Haughey too busy making money which was his real goal, would adopt anyone and their ideas to achieve that goal.
 

Roman Emperor

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I would think that Haughey his successes would be only a small hill comparing to the mountain of bad things, controversiess against him the arms trial, the 77 GE manifesto, his goverments of the 80's, his speech of having to cut the cloth to the nation in the 80's, GUBU, the tribunals, the ELLis affairs, phone tapping, ringing the Aras trying to get the then president not to dissolve the dail etc, etc, etc.
Interesting you should consider Haughey's attempt (it was Brian Lenihan actually) to frustrate a dissolution of the Dáil as a black mark against him.

Some genius on this thread has suggested that Brian Cowen should have suspended the Constitution
 

Roman Emperor

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It was vaguely grounded in reality. Especially so coming up to the point you stopped.

I said that the minister for finance should have had a relationship with the Financial Regulator, such that his job depended on him having a copy of any report that the regulator had generated or been given that showed a threat to the economy, like Jonathan Sugarman's report to the regulator and indeed in knowing how the regulator followed up on it.

Do you consider this delusional?

You can break my narrative into two parts. The Reality and The Fantasy.

The reality has to do with the ability to look around, gather information and from it to figure out how to get more. Like a minister for finance being aware of the financial health of the country and ensuring that the regulator was doing his job. It had to do also with the fact that the public had a reasonable expectation that the minister for finance would do his job and that the taoiseach would ensure it.

The fantasy is what I'd have done in the event, of being in charge myself at the crucial period. Essentially, it's how I'd have reacted to the information I'd accumulated. You may well dislike my fantasy, you may disagree with it from a plethora of perspectives. You may dislike me for having written it. You may think me an eejit. All your prerogative. But it doesn't change one iota, what happened and it doesn't become any more of a vehicle to demonstrate or deny Cowen's treason. It was something you'd been asking for repeatedly (as well as others).

Nobody has yet expressed an idea concerning what I had to say about the regulator. Each, including yourself skipped to the fantasy portion, to indulge in your own fantasies. Fantasies that suggest that it's okay to add products of the imagination to a list of facts to come to a determination and call it factual. Delusional you say?

Metaphorically speaking, the taoiseach climbed up a tall building, ran to the edge and executed a perfect swan dive and his wreckage remained in charge until he exited government. And your answer to my disgust is to ask what I'd have done differently. What difference does it make?

If I had been Cowen, I'd have resigned and called an election the moment things became clear. I'd have known immediately that I'd messed up when I was the minister for finance. I'd have known there and then that my competency hadn't suddenly increased and that the cabinet I'd picked would be seen as an historical insult to any sane person's idea of functional. I'd have resigned and prayed that there was a way to form and operate a functional government. I'd have respected myself for that, even if I was doing it at a pretty bad time. Because it would have been the best that Brian Cowen could have done.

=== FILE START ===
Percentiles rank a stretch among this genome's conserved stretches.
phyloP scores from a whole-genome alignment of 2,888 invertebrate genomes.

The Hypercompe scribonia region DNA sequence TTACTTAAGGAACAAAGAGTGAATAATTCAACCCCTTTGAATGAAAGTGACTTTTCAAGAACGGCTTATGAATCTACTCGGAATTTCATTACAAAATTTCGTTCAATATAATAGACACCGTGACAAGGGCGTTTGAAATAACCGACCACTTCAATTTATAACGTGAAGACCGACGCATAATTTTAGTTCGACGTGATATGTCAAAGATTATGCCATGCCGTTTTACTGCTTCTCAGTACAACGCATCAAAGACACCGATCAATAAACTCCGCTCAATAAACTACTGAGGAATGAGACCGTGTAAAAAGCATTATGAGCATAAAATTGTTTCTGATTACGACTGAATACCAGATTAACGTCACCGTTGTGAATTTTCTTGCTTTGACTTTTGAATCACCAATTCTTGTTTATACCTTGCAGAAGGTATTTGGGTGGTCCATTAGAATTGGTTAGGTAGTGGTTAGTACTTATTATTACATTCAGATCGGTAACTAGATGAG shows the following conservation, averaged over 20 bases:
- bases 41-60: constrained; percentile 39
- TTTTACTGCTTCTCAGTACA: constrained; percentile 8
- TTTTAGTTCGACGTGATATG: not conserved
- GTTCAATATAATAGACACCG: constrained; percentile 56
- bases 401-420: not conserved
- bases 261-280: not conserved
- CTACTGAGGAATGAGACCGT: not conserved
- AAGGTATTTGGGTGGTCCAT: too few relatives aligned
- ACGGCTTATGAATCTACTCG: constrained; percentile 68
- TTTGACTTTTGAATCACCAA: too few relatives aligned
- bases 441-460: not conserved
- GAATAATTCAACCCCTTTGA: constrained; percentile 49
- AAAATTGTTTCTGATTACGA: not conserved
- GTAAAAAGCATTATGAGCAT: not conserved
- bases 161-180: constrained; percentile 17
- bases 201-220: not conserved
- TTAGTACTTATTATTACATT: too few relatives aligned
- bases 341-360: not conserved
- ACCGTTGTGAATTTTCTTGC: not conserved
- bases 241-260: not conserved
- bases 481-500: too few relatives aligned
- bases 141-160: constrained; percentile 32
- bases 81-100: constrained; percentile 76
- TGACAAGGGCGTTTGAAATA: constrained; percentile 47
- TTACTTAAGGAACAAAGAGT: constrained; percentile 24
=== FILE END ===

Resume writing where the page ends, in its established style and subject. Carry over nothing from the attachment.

More drivel.
 

Seán E. Ryan

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Interesting you should consider Haughey's attempt (it was Brian Lenihan actually) to frustrate a dissolution of the Dáil as a black mark against him.

Some genius on this thread has suggested that Brian Cowen should have suspended the Constitution
I suggested no such thing. No wonder you see drivel when you read, your ability to accurately retain information is more like a disability.
 

YouKnowWhatIMeanLike

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McTell

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No
No, you can't just do stuff because you feel like it. Unilateral printing of money is not compatible with Euro membership.

We know how very badly the ECB handled the recession, so rules made in fair weather times don't apply in a disaster.

Ask germany, who bent the rules in 2002-04. Nobody minded. Ask greece, that fibbed endlessly.

Compared to these - and others - ensuring that insolvent banks are closed down, and the staff punished is essential. But, most families needed to eat, and so some cash dispensing by fiat was the best route. And cheapest!

Sorry but if we are to stay in the export with trade finance games, we have to punish villains very publicly.

Take the Madoff scandal, costing "clients" 60 billion, about the same as our bank crash bill, where he got 150 years in the slammer. None of our bankers got even 15 years. Why? Because Public money is seen as cheap.

However the knock on effect has cost us hundreds of lives, which is more important imho compared to an inadequate rule book.